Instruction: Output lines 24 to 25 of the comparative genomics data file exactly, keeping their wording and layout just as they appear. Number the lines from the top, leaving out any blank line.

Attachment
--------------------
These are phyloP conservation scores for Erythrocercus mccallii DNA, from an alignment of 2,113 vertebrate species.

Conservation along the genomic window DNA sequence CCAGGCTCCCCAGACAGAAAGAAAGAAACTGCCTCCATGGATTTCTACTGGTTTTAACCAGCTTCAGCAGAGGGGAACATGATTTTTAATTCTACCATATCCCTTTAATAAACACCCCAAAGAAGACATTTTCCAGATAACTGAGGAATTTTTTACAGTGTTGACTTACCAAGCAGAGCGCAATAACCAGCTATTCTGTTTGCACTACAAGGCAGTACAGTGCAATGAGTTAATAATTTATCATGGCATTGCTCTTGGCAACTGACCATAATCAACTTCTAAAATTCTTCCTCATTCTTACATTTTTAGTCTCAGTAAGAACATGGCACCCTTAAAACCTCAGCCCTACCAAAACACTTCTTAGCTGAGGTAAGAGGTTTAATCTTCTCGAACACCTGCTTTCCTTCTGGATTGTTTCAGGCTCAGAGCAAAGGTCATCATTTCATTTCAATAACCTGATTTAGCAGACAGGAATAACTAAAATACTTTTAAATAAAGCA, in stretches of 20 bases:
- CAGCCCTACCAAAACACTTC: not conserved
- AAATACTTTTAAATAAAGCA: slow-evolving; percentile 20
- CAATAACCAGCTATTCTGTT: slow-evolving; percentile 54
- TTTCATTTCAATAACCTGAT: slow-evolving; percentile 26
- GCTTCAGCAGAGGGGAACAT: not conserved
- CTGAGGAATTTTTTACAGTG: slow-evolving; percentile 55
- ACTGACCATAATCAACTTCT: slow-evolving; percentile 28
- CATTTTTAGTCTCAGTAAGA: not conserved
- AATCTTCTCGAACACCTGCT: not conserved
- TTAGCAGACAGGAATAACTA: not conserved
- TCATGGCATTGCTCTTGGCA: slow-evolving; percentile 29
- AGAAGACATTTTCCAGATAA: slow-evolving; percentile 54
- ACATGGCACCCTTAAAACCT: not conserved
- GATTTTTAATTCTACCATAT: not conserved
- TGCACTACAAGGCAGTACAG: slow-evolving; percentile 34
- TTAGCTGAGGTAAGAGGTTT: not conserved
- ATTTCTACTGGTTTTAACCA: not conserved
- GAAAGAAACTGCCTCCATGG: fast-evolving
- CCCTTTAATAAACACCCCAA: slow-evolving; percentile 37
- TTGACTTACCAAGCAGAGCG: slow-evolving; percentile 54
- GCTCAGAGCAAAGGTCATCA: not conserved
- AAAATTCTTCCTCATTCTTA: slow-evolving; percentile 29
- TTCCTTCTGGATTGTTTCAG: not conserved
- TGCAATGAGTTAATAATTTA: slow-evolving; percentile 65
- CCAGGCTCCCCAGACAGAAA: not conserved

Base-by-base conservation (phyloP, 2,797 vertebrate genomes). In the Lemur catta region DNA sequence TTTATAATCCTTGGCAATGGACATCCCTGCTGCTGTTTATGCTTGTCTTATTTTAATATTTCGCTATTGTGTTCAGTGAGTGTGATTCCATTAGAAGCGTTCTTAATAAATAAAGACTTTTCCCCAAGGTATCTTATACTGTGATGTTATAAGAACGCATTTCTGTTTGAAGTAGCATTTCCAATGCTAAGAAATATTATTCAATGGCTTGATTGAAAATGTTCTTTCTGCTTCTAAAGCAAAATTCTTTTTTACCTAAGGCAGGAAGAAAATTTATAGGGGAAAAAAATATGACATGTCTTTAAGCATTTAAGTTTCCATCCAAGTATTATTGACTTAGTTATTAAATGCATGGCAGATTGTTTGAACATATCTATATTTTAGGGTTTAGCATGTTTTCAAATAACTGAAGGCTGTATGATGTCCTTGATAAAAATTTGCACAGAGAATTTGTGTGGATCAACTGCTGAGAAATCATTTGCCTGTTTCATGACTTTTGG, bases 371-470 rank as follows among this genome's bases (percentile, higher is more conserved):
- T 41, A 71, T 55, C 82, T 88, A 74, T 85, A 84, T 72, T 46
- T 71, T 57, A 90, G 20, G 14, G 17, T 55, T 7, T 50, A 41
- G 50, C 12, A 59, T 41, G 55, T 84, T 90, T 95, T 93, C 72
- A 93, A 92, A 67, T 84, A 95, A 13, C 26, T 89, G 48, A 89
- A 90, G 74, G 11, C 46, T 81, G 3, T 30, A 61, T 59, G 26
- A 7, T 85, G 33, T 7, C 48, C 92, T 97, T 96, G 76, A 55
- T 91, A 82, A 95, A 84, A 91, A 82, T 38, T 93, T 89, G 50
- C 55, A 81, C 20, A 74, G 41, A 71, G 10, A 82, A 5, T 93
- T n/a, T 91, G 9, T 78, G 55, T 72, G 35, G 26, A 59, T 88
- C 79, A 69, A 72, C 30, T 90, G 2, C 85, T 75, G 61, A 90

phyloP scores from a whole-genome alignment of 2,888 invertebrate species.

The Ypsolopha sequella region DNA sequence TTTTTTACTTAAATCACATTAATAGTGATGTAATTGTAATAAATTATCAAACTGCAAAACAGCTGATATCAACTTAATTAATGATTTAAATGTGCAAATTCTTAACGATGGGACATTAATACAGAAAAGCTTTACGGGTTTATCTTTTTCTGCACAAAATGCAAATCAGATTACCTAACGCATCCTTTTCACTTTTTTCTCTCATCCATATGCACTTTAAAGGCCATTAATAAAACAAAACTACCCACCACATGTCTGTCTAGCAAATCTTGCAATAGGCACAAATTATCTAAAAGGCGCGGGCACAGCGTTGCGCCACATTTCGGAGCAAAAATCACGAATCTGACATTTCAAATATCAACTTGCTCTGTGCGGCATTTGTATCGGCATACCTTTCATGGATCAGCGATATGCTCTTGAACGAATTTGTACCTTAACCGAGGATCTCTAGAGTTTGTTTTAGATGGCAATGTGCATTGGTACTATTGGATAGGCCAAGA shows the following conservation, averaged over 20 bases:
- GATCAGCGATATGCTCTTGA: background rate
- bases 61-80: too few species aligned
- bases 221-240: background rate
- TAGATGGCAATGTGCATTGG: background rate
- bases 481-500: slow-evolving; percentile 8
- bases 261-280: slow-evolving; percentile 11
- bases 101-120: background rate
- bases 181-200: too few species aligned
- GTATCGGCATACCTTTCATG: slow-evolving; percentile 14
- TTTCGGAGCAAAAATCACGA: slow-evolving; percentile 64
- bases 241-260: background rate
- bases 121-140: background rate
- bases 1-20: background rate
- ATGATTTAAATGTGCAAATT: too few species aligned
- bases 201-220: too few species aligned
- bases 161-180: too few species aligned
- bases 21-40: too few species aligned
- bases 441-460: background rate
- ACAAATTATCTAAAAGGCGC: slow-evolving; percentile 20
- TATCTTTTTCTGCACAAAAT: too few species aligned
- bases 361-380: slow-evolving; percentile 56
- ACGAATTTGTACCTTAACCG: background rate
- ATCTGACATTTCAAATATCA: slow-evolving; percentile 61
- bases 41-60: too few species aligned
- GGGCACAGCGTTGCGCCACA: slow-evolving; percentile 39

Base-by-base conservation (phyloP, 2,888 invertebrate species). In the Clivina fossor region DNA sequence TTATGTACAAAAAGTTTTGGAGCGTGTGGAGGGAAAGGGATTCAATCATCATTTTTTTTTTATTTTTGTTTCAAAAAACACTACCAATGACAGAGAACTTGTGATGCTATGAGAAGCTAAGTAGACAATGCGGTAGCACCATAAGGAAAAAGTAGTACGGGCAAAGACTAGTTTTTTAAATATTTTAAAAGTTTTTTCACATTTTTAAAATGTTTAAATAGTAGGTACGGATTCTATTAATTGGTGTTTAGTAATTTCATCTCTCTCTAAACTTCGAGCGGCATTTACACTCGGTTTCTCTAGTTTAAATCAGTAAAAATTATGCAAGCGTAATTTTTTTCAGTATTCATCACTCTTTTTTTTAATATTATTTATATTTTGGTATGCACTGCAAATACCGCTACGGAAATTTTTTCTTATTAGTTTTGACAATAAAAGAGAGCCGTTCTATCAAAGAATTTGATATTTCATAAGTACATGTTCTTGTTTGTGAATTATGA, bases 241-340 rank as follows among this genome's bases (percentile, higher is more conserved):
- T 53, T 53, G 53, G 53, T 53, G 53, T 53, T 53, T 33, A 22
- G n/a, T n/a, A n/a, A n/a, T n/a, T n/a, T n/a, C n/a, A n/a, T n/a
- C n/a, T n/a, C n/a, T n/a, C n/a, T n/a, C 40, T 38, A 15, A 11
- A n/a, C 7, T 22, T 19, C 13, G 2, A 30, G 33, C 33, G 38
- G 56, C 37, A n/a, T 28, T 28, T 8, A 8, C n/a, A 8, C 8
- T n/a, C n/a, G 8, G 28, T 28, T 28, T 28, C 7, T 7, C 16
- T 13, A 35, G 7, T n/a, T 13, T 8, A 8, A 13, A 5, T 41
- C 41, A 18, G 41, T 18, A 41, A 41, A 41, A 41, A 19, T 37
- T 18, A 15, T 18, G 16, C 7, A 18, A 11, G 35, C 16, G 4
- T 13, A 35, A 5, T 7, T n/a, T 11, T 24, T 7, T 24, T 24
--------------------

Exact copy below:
- AAAATTCTTCCTCATTCTTA: slow-evolving; percentile 29
- TTCCTTCTGGATTGTTTCAG: not conserved